Spellmanites bring Haiti relief

Cardinal Spellman High School students and faculty have contributed towards the relief efforts in Haiti by initiating three projects that resulted in the collection of more than $ 2,500 in funding and supplies.

Realizing they wanted to help the victims of the devastating Haiti disaster, members of the Service Society, a school club founded in 2007 and moderated by Judith Furnari, decided to take it upon themselves to make a difference.

In coordination with a former alumnus who has ties to a Haiti relief organization, the students began a school-wide collection. By asking their peers to donate items such as shirts, socks, bottled water, and toiletries, they were able to fill nine boxes with supplies.

In conjunction with the school’s marketing class, the Service Society also launched a pep rally t-shirt sale. Desmond Rivera and Akua Duoa led the initiative, going around during their free time, lunch, and after school to sell the shirts. Approximately 85 shirts were sold and $ 240 collected. Money raised was split between a Spellman scholarship fund and Haiti relief efforts.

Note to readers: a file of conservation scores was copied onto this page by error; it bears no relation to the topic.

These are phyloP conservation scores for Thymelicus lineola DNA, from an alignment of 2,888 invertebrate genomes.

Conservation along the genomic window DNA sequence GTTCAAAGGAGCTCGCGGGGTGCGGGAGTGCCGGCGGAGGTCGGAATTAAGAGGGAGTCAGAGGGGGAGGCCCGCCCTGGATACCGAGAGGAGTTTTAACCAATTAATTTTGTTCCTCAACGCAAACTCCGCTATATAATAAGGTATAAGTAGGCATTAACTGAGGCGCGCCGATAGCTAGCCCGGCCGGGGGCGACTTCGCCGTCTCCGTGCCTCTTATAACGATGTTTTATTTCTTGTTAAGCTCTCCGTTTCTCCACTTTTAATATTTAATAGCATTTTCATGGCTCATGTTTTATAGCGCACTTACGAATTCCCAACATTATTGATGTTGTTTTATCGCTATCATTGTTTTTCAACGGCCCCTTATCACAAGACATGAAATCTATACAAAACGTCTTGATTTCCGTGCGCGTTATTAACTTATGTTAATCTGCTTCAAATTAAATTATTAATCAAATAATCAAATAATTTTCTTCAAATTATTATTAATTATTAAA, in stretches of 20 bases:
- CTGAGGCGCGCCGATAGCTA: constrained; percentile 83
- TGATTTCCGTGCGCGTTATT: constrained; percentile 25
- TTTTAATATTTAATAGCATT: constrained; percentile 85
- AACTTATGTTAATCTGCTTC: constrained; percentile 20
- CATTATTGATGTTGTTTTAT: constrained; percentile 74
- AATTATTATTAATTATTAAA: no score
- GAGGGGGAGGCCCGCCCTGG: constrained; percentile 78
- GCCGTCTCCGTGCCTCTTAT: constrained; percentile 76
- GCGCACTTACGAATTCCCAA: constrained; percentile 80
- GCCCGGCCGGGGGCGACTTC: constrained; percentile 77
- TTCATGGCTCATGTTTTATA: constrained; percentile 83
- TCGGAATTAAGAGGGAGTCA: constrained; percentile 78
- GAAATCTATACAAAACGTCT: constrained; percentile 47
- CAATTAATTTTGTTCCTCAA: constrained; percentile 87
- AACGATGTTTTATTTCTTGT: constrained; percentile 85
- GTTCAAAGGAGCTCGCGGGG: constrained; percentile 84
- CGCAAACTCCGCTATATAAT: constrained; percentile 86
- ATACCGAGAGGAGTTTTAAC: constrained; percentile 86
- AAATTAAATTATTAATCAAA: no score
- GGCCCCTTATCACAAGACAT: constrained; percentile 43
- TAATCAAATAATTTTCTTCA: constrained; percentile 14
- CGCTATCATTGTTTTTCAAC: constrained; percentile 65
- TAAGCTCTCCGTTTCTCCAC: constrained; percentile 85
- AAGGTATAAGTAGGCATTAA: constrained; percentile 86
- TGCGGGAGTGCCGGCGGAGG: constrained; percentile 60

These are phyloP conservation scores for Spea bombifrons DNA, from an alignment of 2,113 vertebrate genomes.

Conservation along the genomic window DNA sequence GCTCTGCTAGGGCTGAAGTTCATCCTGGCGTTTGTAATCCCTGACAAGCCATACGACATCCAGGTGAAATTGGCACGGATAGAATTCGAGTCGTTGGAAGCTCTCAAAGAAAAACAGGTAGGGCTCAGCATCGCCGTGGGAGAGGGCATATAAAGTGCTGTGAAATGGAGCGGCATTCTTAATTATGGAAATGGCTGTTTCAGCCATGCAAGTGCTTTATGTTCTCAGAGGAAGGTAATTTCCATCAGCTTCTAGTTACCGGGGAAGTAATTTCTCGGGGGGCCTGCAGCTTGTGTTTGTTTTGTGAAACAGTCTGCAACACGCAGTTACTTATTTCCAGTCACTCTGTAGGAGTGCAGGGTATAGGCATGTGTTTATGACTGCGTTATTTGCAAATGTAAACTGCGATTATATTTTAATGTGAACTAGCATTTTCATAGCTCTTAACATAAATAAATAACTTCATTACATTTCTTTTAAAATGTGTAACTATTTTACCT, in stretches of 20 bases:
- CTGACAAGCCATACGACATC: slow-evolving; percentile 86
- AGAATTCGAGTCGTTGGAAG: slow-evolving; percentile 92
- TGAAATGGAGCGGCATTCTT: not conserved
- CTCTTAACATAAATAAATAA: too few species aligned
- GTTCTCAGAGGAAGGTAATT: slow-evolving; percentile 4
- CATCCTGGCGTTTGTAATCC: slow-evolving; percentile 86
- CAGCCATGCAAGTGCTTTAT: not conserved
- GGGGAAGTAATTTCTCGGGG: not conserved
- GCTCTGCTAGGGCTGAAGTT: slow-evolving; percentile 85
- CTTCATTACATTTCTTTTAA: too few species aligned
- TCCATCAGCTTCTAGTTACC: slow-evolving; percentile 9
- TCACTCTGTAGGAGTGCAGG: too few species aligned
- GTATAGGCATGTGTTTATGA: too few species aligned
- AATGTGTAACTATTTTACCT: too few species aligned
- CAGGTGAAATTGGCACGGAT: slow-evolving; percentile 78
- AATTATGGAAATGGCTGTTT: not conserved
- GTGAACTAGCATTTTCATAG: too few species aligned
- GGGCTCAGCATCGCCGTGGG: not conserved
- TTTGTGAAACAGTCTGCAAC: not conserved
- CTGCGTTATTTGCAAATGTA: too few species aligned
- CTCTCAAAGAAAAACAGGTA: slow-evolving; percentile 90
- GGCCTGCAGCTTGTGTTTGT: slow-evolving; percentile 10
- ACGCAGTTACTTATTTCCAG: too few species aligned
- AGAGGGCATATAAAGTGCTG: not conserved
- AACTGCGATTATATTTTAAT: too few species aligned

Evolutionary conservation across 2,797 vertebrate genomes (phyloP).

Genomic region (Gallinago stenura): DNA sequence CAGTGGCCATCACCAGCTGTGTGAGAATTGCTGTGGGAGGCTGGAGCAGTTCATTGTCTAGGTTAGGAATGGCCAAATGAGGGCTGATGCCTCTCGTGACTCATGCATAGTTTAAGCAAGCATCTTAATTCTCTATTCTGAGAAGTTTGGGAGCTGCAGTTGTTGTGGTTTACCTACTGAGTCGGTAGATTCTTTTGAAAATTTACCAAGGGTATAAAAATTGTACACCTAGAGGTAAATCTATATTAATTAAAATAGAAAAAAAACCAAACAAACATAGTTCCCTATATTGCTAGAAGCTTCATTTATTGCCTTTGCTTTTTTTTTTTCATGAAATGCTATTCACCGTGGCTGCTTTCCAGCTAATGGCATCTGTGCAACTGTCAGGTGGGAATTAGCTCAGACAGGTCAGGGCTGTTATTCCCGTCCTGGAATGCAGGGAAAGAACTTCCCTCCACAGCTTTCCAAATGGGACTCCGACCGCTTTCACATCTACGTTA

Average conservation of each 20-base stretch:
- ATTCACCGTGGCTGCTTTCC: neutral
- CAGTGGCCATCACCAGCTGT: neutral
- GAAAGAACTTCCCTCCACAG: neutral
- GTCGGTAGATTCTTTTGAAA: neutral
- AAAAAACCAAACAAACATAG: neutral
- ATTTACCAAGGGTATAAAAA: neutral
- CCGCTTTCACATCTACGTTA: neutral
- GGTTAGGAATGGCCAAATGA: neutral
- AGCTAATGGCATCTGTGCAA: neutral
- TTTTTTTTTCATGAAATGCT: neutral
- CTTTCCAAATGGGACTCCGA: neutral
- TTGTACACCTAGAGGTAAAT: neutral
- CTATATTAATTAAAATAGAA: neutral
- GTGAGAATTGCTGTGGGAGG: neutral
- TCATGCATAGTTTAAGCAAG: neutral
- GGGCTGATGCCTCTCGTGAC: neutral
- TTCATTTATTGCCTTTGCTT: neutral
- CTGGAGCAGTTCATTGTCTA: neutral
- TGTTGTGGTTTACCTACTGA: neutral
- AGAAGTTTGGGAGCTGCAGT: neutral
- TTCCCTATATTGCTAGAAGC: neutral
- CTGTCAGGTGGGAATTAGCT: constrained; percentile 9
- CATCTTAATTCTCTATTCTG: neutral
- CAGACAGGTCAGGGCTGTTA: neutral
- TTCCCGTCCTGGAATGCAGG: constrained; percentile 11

“We thought it was important because it would help people who really need it,” said Duoa, a sophomore. “I was happy we helped raise more money so they can purchase supplies.”

The third project, launched by the Student Government, was a dress down day collection. Student senators went to each classroom and collected a minimum donation of $3 per student in exchange for the ability to participate in a dress down day held on Monday, February 22. Hundreds of students participated.

Through their efforts, Spellmanites raised more than $ 2,500.

According to Furnari, a history teacher and Spellman alumni, it was amazing to see the extraordinary level of participation not only from the students, but also from the staff, faculty and families of students.

“It’s always pleasant when we see something like this come to fruition,” Furnari said.

In the past, the Service Society has contributed towards the relief of Hurricane Ike through the donation of school supplies. The club is currently conducting a video game collection for Get Well Games, an organization that brings the video games to children with cancer in hospitals to help with pain management.

Reach reporter Amanda Marinaccio at (718) 742-3394 or amarinaccio@cnglocal.com

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